Teachers and activists are pushing for high schools to drop their calculus courses to increase equity as many minority and low-income students don’t have access to the class, according to The 74, a nonprofit news organization covering education.
In the 2017-2018 school year, 76% of schools with “low student of color enrollment” offered calculus while 52% of schools with a high proportion of students of color offered the advanced math course, according to a Learning Policy Institute report. The course, teachers and activists argued, is disproportionately offered to students not of an underrepresented group, giving other students an advantage in the college admissions process, according to The 74.
Black students at a Georgia high school claim they should be able to say the “n-word” if they wish, but want a white teacher sanctioned for using it in a disciplinary context.
According to Atlanta News First, after two (black) Decatur High students allegedly were saying the epithet to each other, physics teacher John Chesnut told the duo to stop using the term — while saying it himself.
This led to student and community outrage, including a forum with the Beacon Hill Black Alliance for Human Rights on December 21.
Accreditation pervades American education from kindergarten through graduate school. It has become a means through which the government enforces subpar educational outcomes and increases its power.
Of course, it didn’t start out that way.
Primary and secondary accreditation began in the 1880s as a voluntary method to improve quality among schools and establish standards for students preparing for college.
Several career-focused educational grants and funding opportunities were announced last week for Iowa institutions.
Gov. Kim Reynolds announced funding initiatives in her 2022 Condition of the State Address, including the first-in-the nation Teacher and Paraeducator Registered Apprenticeship Grant Program.
Through the program, current high school students can earn paraeducator certificates and associates degrees, and paraeducators can earn their bachelor’s degree while learning and working in the classroom. The program starts in the 2022-2023 school year.
Unvaccinated students who attended Exeter High School’s prom on Saturday were marked with numbers and contact traced throughout the course of the night, a school spokesperson told the Daily Caller News Foundation.
Students attending the event “who were unable to provide a vaccination card because they did not have or share a card or had not completed the full vaccination process had a number written on their hand,” an Exeter High School spokesperson told the DCNF. The school divided the dance floor into three sections and asked dancing students to stop periodically in between songs in order for them to “raise their hands to determine who they were around,” the spokesperson said.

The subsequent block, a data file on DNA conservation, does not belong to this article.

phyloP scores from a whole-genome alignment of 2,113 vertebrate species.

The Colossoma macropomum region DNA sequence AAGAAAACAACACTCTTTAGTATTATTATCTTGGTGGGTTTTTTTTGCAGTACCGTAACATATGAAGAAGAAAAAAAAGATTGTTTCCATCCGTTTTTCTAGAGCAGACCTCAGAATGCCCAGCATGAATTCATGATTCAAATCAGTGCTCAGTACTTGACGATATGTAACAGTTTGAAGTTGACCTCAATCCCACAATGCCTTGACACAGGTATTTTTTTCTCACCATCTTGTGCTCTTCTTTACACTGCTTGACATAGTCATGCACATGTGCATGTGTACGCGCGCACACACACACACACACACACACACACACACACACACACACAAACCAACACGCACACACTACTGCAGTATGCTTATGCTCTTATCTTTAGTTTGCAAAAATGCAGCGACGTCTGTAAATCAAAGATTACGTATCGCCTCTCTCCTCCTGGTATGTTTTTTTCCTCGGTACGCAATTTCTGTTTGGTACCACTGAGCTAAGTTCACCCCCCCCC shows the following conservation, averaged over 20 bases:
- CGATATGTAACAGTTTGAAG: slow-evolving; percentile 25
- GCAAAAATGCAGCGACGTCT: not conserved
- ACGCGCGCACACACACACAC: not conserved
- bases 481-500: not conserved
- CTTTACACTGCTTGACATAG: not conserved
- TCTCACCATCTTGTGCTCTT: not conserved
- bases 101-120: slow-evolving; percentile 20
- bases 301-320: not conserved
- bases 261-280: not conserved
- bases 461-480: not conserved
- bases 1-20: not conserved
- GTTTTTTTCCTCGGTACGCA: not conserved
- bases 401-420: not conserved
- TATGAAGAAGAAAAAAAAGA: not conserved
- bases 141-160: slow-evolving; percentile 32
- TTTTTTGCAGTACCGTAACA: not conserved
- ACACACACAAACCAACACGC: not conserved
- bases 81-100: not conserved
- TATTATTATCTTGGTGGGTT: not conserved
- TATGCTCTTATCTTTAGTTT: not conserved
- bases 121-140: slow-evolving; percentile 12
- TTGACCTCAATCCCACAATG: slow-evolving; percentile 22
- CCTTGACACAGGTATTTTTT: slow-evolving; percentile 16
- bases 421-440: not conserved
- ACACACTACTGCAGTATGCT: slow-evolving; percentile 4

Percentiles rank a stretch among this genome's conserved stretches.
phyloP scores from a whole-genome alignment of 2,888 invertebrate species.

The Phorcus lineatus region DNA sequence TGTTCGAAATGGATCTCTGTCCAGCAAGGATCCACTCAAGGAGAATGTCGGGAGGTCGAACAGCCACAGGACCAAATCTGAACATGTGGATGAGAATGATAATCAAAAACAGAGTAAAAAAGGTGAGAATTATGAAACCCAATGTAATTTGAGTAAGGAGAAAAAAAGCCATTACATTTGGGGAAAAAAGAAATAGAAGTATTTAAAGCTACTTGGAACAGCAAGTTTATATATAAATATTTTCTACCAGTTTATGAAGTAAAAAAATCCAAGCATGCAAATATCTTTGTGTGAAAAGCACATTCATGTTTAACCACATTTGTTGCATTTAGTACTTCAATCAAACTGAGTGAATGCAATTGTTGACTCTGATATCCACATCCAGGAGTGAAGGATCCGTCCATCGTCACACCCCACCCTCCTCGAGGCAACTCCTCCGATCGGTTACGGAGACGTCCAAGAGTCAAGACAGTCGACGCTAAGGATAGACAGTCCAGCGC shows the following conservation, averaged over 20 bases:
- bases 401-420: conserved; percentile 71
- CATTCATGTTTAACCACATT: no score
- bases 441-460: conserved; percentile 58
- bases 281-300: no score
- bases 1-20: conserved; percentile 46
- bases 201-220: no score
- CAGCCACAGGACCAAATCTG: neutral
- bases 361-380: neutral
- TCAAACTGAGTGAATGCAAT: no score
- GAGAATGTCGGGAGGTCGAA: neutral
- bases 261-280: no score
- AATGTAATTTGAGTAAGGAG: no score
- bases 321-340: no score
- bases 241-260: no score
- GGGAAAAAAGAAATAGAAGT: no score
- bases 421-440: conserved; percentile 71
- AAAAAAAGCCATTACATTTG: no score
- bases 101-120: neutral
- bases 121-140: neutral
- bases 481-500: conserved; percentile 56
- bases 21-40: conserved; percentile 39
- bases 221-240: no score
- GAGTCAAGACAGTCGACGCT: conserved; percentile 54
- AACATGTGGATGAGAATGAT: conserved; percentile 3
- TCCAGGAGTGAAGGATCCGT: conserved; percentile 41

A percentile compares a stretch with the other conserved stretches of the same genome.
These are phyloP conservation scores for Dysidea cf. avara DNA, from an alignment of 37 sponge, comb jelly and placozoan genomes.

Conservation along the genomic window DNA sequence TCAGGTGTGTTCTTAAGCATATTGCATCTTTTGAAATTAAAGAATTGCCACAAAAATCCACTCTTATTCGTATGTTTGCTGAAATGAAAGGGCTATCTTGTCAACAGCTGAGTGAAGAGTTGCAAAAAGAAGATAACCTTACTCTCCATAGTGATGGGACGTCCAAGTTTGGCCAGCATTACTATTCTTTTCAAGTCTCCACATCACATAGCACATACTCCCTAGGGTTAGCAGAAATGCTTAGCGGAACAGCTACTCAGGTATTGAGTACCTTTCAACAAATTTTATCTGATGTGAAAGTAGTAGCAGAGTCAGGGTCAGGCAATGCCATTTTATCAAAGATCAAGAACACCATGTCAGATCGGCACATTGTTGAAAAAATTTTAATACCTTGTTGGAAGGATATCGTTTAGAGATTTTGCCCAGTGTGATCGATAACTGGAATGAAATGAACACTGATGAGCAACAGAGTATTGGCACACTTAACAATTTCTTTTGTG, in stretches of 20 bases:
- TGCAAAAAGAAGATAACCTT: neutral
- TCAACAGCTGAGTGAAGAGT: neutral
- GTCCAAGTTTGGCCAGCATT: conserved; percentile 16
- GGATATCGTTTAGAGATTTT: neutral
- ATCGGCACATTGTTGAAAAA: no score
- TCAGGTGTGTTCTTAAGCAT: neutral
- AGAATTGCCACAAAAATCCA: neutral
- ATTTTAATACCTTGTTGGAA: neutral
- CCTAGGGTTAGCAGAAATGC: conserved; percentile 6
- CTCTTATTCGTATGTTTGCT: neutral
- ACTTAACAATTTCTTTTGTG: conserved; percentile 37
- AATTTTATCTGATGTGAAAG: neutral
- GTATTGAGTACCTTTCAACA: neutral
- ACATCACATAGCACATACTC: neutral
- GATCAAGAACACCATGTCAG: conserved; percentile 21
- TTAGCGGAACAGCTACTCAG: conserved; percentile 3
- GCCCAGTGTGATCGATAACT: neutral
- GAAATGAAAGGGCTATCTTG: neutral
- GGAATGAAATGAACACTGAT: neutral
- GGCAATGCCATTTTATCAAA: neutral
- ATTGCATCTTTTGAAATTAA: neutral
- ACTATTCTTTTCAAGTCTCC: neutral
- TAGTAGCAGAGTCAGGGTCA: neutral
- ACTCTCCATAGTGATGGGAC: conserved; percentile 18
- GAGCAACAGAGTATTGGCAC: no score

The students were made aware of the contact tracing procedures beforehand, and were also told to provide vaccination information ahead of the event, the spokesperson said. Any personal information obtained for the event, including vaccination status, was destroyed, according to the spokesperson.
A Trump administration commission tasked with promoting “patriotic education” is calling on the Biden administration to withdraw a proposal to fund history and civics programs informed by critical race theory (CRT).
The 1776 Commission met in D.C. Monday despite being disbanded by President Biden on his first day in office. It published its final report just two days before the presidential transfer of power.
The proposed federal rule would prioritize funding for history and civics curricula that consider “systemic marginalization, biases, inequities, and discriminatory policy and practice in American history” and incorporate “racially, ethnically, culturally, and linguistically diverse perspectives.” It favorably cites Boston University professor Ibram Kendi, the foremost popularizer of “anti-racism,” and the New York Times’ 1619 Project.
by Andrew Trunsky Multiple shooting victims were reported at a Knoxville, Tennessee, high school Monday, the city’s police department said. One person was confirmed dead at the scene, and a police officer was sent to the hospital with non-life-threatening injuries, the Knoxville Police Department (KPD) said in a statement. The…